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Oklahoma Sooners win Game 2 of Women's College World Series, sweep Texas Longhorns to secure back-to-back national titles

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Oklahoma routs Texas to win back-to-back WCWS (2:56)

Oklahoma defeats Texas 10-5 to clinch back-to-back Women's College World Series. (2:56)

OKLAHOMA CITY -- Oklahoma's defense kept things close until the Sooners' prolific offense came to life late Thursday night with a pair of backbreaking home runs to beat rival Texas 10-5 and claim its second consecutive national championship.

The Sooners have now won six Women's College World Series under head coach Patty Gasso, including four of the past seven. The 2020 postseason was canceled because of COVID-19.

Oklahoma set a record with 17 home runs during the WCWS, breaking its own mark of 15 from last season. It also set a record for total runs scored during the WCWS with 64.

The question became obvious even before the confetti was shot into the night sky to celebrate the win: Was this the best softball team of all time? The squad led the country in batting average, home runs and ERA. It lost only three games.

While her teammates wouldn't take part in the debate, Oklahoma slugger Jocelyn Alo was happy to give her take.

"I would say with me being a senior," she said, "I think this is the best team."

Gasso said the answer was best left to others who want to break down the stats, but she wound up coughing up an opinion anyway.

"I could rank them very, very high, if not the highest," she said, "because everything they do looks so easy to me, and they do it so fast."

It certainly played out that way in the deciding game against Texas, which jumped out to a 2-0 lead in the first inning and held Oklahoma scoreless until the fourth inning, when the hits started coming in bunches.

Oklahoma center fielder Jayda Coleman helped keep the score close early when she reached over the fence and brought back a would-be two-run homer in the top of the first. Not to be outdone, Sooners shortstop Grace Lyons had her own brilliant moment in the field later when she plucked a ground ball deep in the hole to her right, dropped to one knee and flicked it to second base where Tiare Jennings tapped the bag and threw to first to complete the double play.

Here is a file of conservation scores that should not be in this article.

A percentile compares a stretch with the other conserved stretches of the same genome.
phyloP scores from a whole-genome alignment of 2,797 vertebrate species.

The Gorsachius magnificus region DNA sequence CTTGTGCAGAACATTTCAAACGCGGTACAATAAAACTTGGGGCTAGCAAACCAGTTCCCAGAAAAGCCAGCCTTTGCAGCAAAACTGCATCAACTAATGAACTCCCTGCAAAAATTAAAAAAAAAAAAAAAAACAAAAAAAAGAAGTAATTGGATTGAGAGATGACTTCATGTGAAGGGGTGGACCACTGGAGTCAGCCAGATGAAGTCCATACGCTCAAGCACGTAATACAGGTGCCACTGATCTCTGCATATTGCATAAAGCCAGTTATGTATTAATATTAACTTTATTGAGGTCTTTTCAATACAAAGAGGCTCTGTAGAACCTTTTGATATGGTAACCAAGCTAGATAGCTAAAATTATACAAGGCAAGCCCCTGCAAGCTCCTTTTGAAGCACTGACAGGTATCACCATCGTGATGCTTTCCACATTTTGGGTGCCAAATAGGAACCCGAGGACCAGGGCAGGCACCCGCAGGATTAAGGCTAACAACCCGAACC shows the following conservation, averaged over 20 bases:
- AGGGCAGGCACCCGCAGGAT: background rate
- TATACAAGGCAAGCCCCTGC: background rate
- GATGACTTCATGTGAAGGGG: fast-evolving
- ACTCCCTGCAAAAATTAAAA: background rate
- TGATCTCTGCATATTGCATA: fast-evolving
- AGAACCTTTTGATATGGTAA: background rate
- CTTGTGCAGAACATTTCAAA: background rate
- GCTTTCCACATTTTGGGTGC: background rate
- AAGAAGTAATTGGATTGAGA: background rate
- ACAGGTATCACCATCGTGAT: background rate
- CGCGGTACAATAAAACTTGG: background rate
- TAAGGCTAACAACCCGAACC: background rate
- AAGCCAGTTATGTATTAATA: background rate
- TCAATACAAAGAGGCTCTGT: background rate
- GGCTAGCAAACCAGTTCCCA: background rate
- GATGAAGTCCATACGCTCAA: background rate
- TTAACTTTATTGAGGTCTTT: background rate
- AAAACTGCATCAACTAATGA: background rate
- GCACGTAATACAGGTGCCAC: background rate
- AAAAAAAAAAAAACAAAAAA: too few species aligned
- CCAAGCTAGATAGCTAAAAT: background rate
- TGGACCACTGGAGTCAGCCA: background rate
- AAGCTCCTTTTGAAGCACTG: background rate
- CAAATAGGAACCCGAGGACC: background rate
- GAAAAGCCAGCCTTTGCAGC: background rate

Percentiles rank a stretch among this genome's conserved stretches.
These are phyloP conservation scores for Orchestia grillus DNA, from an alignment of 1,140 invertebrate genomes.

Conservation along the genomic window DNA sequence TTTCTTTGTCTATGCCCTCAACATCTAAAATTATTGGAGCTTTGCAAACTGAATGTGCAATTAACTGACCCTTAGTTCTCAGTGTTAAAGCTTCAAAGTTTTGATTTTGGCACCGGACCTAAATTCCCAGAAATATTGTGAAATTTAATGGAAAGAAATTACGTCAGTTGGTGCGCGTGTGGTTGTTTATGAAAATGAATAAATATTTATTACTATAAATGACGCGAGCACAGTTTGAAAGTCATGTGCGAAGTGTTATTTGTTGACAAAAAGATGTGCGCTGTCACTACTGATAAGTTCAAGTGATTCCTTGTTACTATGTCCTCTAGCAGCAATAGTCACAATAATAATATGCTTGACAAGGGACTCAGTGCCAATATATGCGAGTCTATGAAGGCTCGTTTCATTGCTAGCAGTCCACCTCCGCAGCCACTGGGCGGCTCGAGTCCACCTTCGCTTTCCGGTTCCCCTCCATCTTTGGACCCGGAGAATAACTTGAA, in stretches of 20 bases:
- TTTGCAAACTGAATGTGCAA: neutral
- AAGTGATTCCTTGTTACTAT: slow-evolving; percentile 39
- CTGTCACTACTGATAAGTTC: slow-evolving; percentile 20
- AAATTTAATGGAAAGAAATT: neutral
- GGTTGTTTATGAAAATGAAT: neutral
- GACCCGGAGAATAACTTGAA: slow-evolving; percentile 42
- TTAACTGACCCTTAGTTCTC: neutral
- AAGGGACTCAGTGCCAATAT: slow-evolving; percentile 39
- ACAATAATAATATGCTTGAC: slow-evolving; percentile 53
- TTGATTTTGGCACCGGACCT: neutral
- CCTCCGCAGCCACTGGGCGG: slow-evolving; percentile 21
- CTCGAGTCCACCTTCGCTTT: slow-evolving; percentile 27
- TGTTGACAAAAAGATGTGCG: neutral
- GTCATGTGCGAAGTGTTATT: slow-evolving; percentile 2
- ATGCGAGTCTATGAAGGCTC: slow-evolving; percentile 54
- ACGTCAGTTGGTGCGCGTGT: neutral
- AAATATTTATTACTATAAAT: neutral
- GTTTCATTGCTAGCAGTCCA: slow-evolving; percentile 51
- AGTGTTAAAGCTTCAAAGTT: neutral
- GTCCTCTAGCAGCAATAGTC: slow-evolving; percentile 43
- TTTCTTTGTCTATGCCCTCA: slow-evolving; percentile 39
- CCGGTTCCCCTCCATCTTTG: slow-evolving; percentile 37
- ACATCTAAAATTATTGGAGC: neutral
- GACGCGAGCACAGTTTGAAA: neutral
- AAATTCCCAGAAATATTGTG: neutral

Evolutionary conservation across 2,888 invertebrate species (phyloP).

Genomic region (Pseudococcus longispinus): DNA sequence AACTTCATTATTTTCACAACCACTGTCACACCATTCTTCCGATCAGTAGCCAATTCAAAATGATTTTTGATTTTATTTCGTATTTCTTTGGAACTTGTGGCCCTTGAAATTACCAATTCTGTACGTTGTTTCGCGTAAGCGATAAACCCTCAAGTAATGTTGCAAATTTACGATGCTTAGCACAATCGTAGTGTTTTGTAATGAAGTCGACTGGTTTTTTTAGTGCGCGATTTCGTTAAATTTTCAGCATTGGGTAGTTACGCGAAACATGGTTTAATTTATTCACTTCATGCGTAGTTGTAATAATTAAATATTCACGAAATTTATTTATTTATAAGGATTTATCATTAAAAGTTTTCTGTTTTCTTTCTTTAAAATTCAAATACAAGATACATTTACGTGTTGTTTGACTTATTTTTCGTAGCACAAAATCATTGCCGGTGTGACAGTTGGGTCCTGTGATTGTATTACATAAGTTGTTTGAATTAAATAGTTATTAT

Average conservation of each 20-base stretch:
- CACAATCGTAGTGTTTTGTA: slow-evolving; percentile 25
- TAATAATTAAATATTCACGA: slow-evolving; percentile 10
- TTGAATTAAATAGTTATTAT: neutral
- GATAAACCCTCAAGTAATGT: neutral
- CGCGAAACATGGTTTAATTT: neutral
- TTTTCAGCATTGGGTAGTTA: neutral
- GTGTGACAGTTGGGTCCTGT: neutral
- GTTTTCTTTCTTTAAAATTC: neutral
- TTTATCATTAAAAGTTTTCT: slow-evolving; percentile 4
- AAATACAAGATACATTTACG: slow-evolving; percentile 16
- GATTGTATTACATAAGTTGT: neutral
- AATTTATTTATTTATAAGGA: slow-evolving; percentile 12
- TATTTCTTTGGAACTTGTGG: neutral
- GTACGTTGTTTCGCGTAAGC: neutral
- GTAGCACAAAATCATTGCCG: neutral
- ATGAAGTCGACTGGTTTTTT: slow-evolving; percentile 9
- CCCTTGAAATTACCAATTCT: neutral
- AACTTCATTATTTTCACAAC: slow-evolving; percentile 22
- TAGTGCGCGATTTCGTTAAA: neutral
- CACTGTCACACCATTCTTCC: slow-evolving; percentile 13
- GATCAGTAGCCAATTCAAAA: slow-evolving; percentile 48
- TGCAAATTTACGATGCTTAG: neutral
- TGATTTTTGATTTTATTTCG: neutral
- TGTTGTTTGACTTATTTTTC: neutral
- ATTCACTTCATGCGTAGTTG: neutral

Then, after scratching together two runs and tying the game in the fourth, Oklahoma's bats finally came alive. An Alyssa Brito double down the left field line gave the Sooners a one-run lead. Four pitches later, Kinzie Hansen hit a three-run homer over the left field fence to break the game open. It was Hansen's first home run since April 16.

After a Jennings sacrifice fly in the top of the sixth, Lyons hit a three-run homer to extend the lead to eight.

"Our pitching with Jordy [Bahl] was hanging on, but the defense is what really created this momentum for us over and over until we could find a way to get on the board," Gasso said. "Once we did, it just started to open up. Just timely hitting, clutch hitting when we needed it."

Alo, the all-time leader in career home runs, had a rare night in which she didn't send a ball over the fence or drive in a single run.

During a 16-1 blowout in Game 1 of the championship series, Alo hit two home runs to bring her total to five for the WCWS.

A fifth-year senior, Alo will play professionally but has not said whether that will be in the Women's Professional Fastpitch league or Athletes Unlimited, where she was drafted No. 1 overall in May.

She ends her final season with a .515 batting average, 34 home runs and 85 RBIs.

"Man, she loves the Sooners," Gasso said of Alo. "She loves the state. She loves everything about OU, and she just wanted to feed the OU fan base everything that she had. She left it. She left it on that field, and she left it in the history books forever."